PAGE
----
In the run up to the Greater Manchester Green Summit, we’re previewing what to expect on the day and hearing from our partners.
In this blog, Green Summit 2023 official partner Manchester Metropolitan University explores what employers can do to close the green skills gap.
Click here to register for a free place at the event to hear from them and others taking action for the environment in Greater Manchester.
The UK is currently facing a green skills shortage.
According to LinkedIn’s Global Green Skills Report 2023, only one in eight British workers have green skills compared to one in seven workers in France and one in six in Germany.
The global demand for green skills is also growing faster than the supply. Of the 48 countries in the report, green talent rose by a median of 12.3% between 2022 and 2023, while job postings requiring at least one green skill grew nearly twice as quickly (by a median of 22.4%).
With ambitious targets for the UK and Greater Manchester to be carbon neutral by 2050 and 2038 respectively, it’s vital that employers invest in their workforce’s green skills now.
What do employers tell Manchester Metropolitan University about the green skills gap?
Through our degree apprenticeship partnerships and work on employer advisory boards, Manchester Met regularly engages with over 540 employers.
The organisations we speak with include multinational companies like Amazon and IBM, local small and medium-sized enterprises (SMEs) like AJ Bell and COUCH Health, and public sector organisations like Manchester City Council and Stockport Borough Council.
This regular dialogue gives us exclusive insight into how businesses of all sizes are tackling the climate emergency. At a top level, employers tell us that they’re dedicated to the climate agenda but need more skills in their organisation to take action.
Many large businesses say they have high-level climate and sustainability strategies in place but need to empower more of their workforce to champion these approaches.
While a lot of SMEs tell us that they struggle to know where to start with the climate agenda.
What can employers do to close the green skills gap?
Flexible learning programmes like higher-level and degree apprenticeships can be ideal for upskilling staff already in the workplace.
These programmes blend academic learning with direct workplace application, letting employees study around their workplace demands.
Employers can get support for apprenticeship funding through the Apprenticeship Levy. This levy is paid by large employers with a pay bill of over £3 million.
Small employers, with a total annual pay bill of less than £3 million, pay just 5% of the cost of their apprenticeship training, with the government paying the rest.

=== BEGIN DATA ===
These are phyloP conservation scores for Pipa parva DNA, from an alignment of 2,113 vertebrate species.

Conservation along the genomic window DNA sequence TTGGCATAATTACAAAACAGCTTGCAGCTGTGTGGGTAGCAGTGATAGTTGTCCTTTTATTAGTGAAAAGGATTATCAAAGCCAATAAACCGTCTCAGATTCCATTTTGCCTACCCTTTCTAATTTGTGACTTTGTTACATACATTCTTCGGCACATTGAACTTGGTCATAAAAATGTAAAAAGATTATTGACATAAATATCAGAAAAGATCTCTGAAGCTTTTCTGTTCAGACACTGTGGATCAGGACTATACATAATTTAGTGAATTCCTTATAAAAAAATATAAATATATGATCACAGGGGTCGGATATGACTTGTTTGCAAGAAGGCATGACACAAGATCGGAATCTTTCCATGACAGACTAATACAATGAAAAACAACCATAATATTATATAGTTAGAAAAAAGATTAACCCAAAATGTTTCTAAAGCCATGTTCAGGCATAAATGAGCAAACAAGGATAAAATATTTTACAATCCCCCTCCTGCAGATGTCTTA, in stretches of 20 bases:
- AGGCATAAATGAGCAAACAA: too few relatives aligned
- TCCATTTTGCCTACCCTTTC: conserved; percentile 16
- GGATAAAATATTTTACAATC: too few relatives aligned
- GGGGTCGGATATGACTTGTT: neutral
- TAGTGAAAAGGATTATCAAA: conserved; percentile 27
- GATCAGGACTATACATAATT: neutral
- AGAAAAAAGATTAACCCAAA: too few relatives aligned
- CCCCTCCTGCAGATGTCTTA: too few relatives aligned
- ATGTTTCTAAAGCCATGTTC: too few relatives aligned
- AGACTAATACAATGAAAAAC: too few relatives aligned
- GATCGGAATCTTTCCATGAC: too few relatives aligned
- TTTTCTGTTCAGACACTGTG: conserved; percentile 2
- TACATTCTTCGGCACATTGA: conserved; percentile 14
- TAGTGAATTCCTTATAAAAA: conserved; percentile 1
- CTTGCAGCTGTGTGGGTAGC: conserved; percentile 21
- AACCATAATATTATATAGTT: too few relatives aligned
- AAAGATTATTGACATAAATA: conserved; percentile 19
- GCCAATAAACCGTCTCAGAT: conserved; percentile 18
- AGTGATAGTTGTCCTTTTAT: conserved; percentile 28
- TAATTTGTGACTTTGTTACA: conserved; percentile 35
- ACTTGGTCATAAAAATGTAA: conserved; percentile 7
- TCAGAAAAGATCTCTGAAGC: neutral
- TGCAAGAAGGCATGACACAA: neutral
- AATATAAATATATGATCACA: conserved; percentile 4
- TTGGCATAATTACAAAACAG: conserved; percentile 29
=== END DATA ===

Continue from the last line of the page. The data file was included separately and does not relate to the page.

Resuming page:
So, while only the biggest businesses pay the levy, the funding it generates can be used by SMEs to fund their apprenticeship training and by the large businesses who’ve paid into it.
Large businesses that pay the Apprenticeship Levy can also choose to transfer up to 25% of their levy funds each year to other businesses. This means that smaller businesses could receive full funding for their apprenticeship training, regardless of whether they pay the Apprenticeship Levy or not.
How is Manchester Met helping to tackle the green skills crisis?
By 2026, every programme at Manchester Met will have Carbon Literacy and Education for Sustainable Development embedded, including our higher-level and degree apprenticeships.
The work to broaden the sustainability content of our apprenticeships has already begun, with the Chartered Manager Degree Apprenticeship and the Laboratory Scientist (Chemical Science) Degree Apprenticeship, both including sustainability modules.
Our commitment to green skills doesn’t stop there. Manchester Met is excited to launch its new Corporate Responsibility and Sustainability Practitioner Apprenticeship, with its first open cohort starting in early 2024.
This higher-level apprenticeship lets learners be a social conscience for their organisation. Apprentices will help to innovate and drive ambitions for social and environmental change and make these a reality across their organisation.
What makes the Corporate Responsibility and Sustainability Practitioner Apprenticeship unique?
Manchester Met is the first university in the North West to offer this programme.
Taught by university experts in the Faculty of Science and Engineering and the Faculty of Business and Law, the programme sees apprentices develop vital green skills and put them into action through real projects in the workplace and community.
Alongside academic experts, apprentices tackle sustainability challenges relevant to their employer and apply their learning directly to their organisation.
The apprenticeship is also one of six hand-picked by industry experts to mark His Majesty The King’s Coronation, gaining recognition for its contribution to creating a low-carbon economy.
This gold-standard, sustainable apprenticeship helps to develop and meet the demand for green skills across all sectors and industries—giving organisations of all sizes the skills they need to drive change.
Learn more about our future green workforce. Attend Manchester Met’s Green Summit panel session.